The next option was to import the dump into a new database with similar settings, make a fresh copy of the old WordPress dir, and immediately upgrade a recent version on top of it. This more-or-less worked. I had to manually update urls in the database, now that it was on a different host, and fix mod_rewrite paths in .htaccess.

Just to note here: if you ever find yourself needing to do unlikely things inside the guts of your WordPress database, please tread carefully with the sql commands. It is very easy to screw up, well, basically everything related to your db. Including MySQL itself.

At last I had a functioning blog, although one that was woefully out of date. It may be that there’s a way to recover that other data, but in the meantime I have to live with the db I have. I went searching the Wayback Machine and found nearly everything. Thank you, Brewster Kahle.

ProTip: If you find yourself recovering blog posts from The Internet Archive, view the page source so you can copy the HTML-ified text that came straight from scraping your site. I had a lot of creative formatting in those recent posts, so it helped a lot.

At this point, I have one blog recovered on the new machine, although not with the proper hostname. So it’s time to set up Apache virtual hosts again. I did that, and then switched my feorlen.org DNS to point to the new server. (This involved some more db fiddling, but whatever. One day I’ll learn to update WordPress settings before yanking things out from under it and not after.)

It was all working, until then it wasn’t.

Right now, as I’m typing this, suddenly the hostname that was resolving to the new server is hitting the old one. And I have no idea why. It’s probably some weird DNS propagation thing, so I should not get worried about it for a few more hours. I’m saving this text locally in case it all blows up.

At the end of all of this (going on three days) I’ve got one blog recovered, two domains on the new server, and one other blog that appears to be recoverable by the same process. (Several others are long dead, so aren’t getting moved.) Oh, and in the middle my everyday laptop started acting weird, and so did the refrigerator. Just because.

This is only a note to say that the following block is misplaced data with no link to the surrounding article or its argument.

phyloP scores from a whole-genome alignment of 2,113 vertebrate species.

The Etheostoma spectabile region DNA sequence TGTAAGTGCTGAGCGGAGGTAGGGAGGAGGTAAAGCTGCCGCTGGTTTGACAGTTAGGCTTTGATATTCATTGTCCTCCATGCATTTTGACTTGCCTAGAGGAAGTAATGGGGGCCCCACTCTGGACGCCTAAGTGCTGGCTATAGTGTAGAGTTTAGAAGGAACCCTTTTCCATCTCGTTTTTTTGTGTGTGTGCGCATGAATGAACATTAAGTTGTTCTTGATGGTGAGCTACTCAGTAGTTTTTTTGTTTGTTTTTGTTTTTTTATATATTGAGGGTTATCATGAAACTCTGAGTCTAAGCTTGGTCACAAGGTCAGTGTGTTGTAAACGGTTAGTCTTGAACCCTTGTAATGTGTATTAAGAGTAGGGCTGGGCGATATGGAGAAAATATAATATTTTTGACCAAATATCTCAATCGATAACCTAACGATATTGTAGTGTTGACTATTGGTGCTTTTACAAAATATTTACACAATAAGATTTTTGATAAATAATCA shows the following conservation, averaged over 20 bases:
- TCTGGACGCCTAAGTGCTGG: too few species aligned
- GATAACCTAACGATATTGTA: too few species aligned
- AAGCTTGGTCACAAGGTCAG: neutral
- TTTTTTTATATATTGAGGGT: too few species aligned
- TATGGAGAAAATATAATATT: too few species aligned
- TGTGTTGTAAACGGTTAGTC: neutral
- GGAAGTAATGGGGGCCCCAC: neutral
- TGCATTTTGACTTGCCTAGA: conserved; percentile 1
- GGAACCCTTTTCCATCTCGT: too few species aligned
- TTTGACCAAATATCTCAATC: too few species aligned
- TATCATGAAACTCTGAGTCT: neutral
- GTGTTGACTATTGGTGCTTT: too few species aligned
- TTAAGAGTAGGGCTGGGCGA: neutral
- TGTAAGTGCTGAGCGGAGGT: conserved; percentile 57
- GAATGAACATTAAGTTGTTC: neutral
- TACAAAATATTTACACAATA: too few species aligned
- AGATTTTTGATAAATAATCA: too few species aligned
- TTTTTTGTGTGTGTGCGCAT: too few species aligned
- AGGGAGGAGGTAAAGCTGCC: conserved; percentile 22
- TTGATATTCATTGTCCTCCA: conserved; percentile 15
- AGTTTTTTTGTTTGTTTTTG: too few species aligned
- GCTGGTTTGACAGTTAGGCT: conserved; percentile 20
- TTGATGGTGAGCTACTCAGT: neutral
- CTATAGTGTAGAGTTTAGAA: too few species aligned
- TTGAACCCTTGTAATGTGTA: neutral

I’ve lost one non-public page, really annoying because it’s the progress report for a project I did, and a couple blog comments. And it was very much a giant pain in the ass. As soon as I get all this settled, you can be sure I’ll be working on that db backup automation.

The things I was reminded of are:

First, this success story was brought to you by a pile of random parts. The half-dead retired USB hub. FireWire 400 cables. Old machines I could safely test restore Time Machine backups to. If you run old hardware, you have to have similar vintage accessories available to be able to work on it when things go badly. And they will go badly. Newer machines may or may not boot that old volume, and the old one is very likely to choke on something too recent. (Time Machine has cheerfully put up with the many times I’ve restored across multiple major OS versions and other sorts of nonsense.)

Second, The Internet Archive is amazing and you should give them money. I should too (when next budget opportunity comes around.) I wrote a bunch of long blog posts in the past year, and they saved my bacon.

Third: Do Your Damn Backups!! And not half-assed when-you-get-around-to-it, either. Pretty clicky-clicky methods are fine for desktops, but servers are a different matter. Databases are another thing altogether. I know all of this, had several good general backups, and still was lazy and didn’t do enough database backups. Don’t be me.